How does it work?
A therapist will attach electrodes to your head that measure your brain activity with a device called an electroencephalogram (EEG) and create a map showing which areas of the brain to target. “If mood dysregulation is involved, then the amygdala [the brain’s emotion center] is likely involved,” says Pamela Bell, Ed.D., LPCC, owner and founder of the Advanced Neurofeedback Center in Dallas. “If memory problems are involved, the hippocampus is involved. And we can target those areas directly.”
Patients watch or listen to something enjoyable — such as a video game, a picture that fades in and out, or a video — while their brain waves are monitored. “When the EEG is moving in the right direction which will lower your symptoms, your brain gets rewarded,” says Bell. When your brain activation reverts to its less healthy pattern, the enjoyable sound or activity stops. Unlike biofeedback, patients are not making a conscious effort to control anything. Their brains are learning on their own.
How long does it take?
“Neurofeedback takes much longer than biofeedback,” says Khazan, “and the reason for that is that biofeedback is a more active and conscious process. With neurofeedback, the brain learns by itself, which takes longer.” Also, unlike biofeedback, you cannot practice at home. Khazan says the number of sessions you will need could vary between 20 and 80 depending on your condition.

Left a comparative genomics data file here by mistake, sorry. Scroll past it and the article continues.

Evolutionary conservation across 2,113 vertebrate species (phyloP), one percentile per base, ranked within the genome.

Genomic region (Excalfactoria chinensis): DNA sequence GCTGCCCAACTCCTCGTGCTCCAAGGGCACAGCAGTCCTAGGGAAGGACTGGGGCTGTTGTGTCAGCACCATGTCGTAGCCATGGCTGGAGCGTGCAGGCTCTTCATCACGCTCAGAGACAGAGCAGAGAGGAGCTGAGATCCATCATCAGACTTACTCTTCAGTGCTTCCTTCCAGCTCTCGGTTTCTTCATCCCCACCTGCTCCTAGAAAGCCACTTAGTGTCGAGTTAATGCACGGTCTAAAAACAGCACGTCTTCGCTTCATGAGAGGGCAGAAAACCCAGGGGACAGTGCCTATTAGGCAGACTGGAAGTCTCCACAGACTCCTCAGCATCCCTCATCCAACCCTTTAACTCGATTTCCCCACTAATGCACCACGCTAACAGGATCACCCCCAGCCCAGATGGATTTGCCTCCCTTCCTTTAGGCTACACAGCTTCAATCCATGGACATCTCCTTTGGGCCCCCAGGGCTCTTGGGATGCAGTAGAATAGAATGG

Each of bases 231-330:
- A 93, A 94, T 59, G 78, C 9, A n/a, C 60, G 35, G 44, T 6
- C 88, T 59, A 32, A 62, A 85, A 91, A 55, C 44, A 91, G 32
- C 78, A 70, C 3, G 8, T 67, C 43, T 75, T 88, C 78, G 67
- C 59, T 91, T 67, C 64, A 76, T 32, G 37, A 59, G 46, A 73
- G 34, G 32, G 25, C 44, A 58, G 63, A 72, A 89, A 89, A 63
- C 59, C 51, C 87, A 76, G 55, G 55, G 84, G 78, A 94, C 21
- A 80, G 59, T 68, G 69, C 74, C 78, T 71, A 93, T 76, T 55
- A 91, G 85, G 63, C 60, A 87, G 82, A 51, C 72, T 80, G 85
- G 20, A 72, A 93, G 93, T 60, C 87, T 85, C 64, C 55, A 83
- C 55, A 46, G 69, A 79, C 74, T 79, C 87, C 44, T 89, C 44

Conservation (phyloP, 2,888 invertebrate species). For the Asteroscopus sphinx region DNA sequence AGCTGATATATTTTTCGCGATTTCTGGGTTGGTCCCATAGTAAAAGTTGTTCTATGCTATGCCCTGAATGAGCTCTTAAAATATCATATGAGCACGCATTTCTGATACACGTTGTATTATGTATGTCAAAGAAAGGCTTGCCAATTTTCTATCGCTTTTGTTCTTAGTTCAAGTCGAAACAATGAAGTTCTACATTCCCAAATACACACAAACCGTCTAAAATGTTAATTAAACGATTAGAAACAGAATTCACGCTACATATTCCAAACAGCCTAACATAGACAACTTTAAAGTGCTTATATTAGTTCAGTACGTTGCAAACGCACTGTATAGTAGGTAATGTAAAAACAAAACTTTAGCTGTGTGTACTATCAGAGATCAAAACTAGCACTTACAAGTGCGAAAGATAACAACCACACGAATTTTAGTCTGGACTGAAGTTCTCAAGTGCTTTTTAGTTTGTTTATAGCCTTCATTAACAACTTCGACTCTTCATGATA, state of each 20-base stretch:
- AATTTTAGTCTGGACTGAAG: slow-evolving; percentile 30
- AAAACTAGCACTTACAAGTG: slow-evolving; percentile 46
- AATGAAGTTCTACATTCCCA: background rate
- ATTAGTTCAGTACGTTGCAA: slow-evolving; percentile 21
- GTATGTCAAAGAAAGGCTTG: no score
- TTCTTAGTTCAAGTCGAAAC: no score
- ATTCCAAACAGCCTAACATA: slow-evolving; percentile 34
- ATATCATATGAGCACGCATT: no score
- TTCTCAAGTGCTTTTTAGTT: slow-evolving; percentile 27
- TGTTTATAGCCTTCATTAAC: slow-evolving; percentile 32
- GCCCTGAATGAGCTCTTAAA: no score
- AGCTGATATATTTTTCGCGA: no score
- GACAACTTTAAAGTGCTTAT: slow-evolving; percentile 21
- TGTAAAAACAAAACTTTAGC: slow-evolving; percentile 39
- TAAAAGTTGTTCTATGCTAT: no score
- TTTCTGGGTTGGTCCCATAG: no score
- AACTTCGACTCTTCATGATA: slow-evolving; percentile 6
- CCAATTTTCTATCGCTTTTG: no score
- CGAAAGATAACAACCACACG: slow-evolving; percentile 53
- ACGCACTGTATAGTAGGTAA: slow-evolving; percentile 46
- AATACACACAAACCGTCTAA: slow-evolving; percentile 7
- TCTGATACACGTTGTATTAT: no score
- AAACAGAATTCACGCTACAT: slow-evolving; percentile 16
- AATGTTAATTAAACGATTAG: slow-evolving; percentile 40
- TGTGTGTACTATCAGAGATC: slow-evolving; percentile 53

How effective is neurofeedback for mental health?
“For ADHD, neurofeedback is probably the best treatment we have,” says Khazan. That is because the changes in brain function for those conditions are very well understood, and it is easier to target treatment to them. “For depression and anxiety, the efficacy might not be as high, but it’s up there,” says Khazan.
What is the difference between biofeedback and neurofeedback for depression and anxiety?
“It depends on someone’s preference,” says Khazan. “Do you want to be actively involved and learn how to produce each skill? Or do you prefer to have your brain learn and do it by itself?” Cost and time are also important factors. Biofeedback is usually conducted once a week for a shorter duration, while neurofeedback takes many more sessions, often multiple times a week.
Bell often sees patients “who have not gotten full relief from psychotherapy or medication. Over time they are able to reduce their medications as the firing of their neurons change and their brain chemistry changes.”
How much does it cost and will insurance cover it?
Both insurance coverage and cost vary from state to state, but the ballpark range is $150 to $300 per session.
What kind of practitioner does biofeedback and neurofeedback?
Both treatments are usually performed by a specially trained psychotherapist. But neither treatment is regulated by a state agency (as medical doctors are), which means anybody who wants to practice could watch a webinar, set up a shingle and advertise their treatments. So Khazan and Bell emphasize the importance of choosing a therapist who is certified through the Biofeedback Certification International Alliance(BCIA). BCIA ensures that practitioners are licensed medical professionals who are properly trained and keep up with continuing education.